Image copyright © by Marcus Trahan

Seven Psychopaths


Pretty mixed feelings about this one. It’s a dark comedy, and I got some very good laughs. Quite a few, actually. But it was so aware of itself, so self-referential … and yet, that was a big part of the joke … as I said, I’m conflicted.
A rather normal guy (Colin Farrell) is writing a screenplay called Seven Psychopaths. But all he has is the title, and one psychopath, so he’s looking for more. Little does he know that he is already friends with two of them. Christopher Walken (who can play a psychopath in his sleep) is in this case a pretty reasonable guy, whose beloved wife is in the hospital with cancer. And Sam Rockwell has a scam where he kidnaps dogs, waits until the owner posts a reward, and then “finds” the dog and returns it to the owner. Only this time he has kidnapped the Shih-Tzu belonging to the biggest psychopath of them all, Woody Harrelson, a crime boss. Woody really loves little Bonny, perhaps the only living being he has ever loved, and is willing to kill any number of people to get her back. And so the killing begins, with poor Colin in the middle.
At about the mid-point in the movie, the three are in a car together, on the run, and still talking about the movie. One of them suggests the characters should go out into the desert and sit around talking about morality and shit like that, and have no final shoot-out in the end. Because the first half was so bloody. And the first half of this movie is bloody, and funny at the same time. At the very least (if you don’t find exploding head shots funny), it’s startling.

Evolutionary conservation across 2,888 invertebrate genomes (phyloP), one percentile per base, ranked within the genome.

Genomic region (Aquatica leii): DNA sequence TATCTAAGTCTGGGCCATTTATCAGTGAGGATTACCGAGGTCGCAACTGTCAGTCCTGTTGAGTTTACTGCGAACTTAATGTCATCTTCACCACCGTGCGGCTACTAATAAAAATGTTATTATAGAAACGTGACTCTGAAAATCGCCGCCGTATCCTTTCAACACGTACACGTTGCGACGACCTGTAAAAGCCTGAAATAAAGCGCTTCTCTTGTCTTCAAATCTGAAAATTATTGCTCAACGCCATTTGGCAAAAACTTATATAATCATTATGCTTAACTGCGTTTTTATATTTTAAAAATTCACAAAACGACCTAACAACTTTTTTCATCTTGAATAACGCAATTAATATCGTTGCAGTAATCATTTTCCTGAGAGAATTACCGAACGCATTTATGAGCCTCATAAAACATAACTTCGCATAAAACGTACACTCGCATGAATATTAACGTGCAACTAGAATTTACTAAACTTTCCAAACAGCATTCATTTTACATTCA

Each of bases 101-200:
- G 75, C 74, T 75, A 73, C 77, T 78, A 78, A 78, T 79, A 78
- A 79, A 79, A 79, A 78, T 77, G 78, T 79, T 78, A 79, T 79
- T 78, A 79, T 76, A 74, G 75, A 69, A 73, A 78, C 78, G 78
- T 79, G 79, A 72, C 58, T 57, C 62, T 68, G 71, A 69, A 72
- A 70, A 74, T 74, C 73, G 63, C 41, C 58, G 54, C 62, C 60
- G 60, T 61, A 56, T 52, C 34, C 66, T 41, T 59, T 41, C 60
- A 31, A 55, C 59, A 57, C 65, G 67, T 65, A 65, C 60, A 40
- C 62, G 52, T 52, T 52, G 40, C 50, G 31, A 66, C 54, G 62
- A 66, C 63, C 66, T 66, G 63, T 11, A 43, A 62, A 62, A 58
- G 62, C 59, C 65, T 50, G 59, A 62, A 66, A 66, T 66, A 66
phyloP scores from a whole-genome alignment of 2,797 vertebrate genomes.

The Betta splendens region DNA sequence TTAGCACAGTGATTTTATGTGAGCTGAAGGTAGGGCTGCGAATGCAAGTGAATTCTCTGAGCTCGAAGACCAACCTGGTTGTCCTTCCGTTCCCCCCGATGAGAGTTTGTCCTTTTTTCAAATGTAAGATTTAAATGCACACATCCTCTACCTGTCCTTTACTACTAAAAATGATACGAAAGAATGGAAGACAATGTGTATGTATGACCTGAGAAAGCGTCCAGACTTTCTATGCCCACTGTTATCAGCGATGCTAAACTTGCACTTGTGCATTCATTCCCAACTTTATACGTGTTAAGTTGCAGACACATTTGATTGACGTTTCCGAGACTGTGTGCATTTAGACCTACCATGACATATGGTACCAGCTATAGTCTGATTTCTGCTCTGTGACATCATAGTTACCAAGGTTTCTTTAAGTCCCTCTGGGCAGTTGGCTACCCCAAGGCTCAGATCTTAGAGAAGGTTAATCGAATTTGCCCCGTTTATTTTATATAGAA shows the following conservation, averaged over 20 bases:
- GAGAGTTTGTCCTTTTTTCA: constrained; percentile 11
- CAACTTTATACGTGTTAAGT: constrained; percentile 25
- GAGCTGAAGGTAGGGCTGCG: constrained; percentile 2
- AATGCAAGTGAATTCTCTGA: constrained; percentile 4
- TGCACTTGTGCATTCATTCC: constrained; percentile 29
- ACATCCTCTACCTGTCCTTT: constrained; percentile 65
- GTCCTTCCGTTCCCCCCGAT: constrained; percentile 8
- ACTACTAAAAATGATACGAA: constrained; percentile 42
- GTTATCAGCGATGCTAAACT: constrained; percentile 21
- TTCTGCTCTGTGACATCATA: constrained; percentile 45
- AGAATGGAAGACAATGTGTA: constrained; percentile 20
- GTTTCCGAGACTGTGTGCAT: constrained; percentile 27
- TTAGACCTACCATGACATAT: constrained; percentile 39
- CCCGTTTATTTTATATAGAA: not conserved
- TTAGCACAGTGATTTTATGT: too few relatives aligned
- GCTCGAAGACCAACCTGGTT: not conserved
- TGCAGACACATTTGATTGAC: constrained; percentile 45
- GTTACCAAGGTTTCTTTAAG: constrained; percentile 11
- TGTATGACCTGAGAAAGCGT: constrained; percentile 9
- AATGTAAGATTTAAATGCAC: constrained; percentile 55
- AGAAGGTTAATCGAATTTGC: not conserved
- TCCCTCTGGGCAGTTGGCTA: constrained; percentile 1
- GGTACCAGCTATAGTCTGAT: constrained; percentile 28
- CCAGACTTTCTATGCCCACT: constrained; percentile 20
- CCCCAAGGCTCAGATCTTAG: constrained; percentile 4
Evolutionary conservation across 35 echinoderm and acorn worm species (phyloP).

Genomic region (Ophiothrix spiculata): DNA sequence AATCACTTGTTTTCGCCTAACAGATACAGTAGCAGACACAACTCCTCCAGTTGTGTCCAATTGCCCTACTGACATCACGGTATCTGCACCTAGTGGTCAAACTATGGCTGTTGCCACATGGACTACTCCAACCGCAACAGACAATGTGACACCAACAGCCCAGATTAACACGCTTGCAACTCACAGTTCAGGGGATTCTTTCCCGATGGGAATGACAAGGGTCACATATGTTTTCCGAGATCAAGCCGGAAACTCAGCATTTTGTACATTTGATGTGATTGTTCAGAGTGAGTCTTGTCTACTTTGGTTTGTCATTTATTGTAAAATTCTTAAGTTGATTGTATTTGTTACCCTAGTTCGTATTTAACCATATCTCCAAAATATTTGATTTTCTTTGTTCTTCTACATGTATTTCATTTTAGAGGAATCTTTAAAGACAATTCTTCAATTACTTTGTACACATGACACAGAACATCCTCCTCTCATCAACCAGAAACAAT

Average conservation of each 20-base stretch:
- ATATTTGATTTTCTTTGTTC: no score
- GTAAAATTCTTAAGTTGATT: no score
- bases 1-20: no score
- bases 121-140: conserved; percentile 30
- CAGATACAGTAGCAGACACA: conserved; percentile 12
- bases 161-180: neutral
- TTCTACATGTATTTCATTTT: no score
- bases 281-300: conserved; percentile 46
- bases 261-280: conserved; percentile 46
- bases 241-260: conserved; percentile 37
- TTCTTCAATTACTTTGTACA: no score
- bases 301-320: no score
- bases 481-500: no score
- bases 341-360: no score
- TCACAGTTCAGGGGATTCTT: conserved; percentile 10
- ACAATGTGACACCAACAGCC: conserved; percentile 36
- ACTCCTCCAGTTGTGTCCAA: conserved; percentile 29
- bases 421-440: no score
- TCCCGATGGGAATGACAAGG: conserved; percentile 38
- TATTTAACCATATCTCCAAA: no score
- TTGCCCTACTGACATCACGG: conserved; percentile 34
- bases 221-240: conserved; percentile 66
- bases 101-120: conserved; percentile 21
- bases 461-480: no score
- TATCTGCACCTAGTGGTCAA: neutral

I’d already suspected it, but it was here I knew that the script they were writing was the movie I was watching, more or less, but still subject to re-writes. And they do go out in the desert, and they do talk, but Sam insists that there be a shoot-out at the end, or it wouldn’t be much of a movie. The others resist, but Sam does something that guarantees a shoot-out, which we get. Several of them, in fact, none of them the sort that you’ve seen over and over.
So just what is my problem with it? Can I complain because the movie is so self-aware, so into itself? Not exactly, I like imaginative ways of telling stories. Is this called “deconstruction?” I don’t know. It’s just that, as I was watching, I felt a slight annoyance. But you know what? As I’m writing about it, I like it better and better. In fact, though I don’t use a star system in these reviews, I think I just added a star retrospectively, which is funny in itself, isn’t it? Like I’m re-writing my own review, or changing the ending …
The writer/director is Martin McDonagh, whose previous movie was In Bruges, which I thought was one of the best films of 2008. This one isn’t quite in that league, but I’ll look at his next one.
(BTW: Do not stop the DVD when the credits start to roll. It ain’t over. Earlier, one of the psychopaths considered for the story told of his and his wife’s crusade to kill serial killers. They become serial killer killers. We see several of their victims and their gruesome ends, including an old man identified as the Zodiac. It’s pretty funny. If you like to see serial killers burned alive.)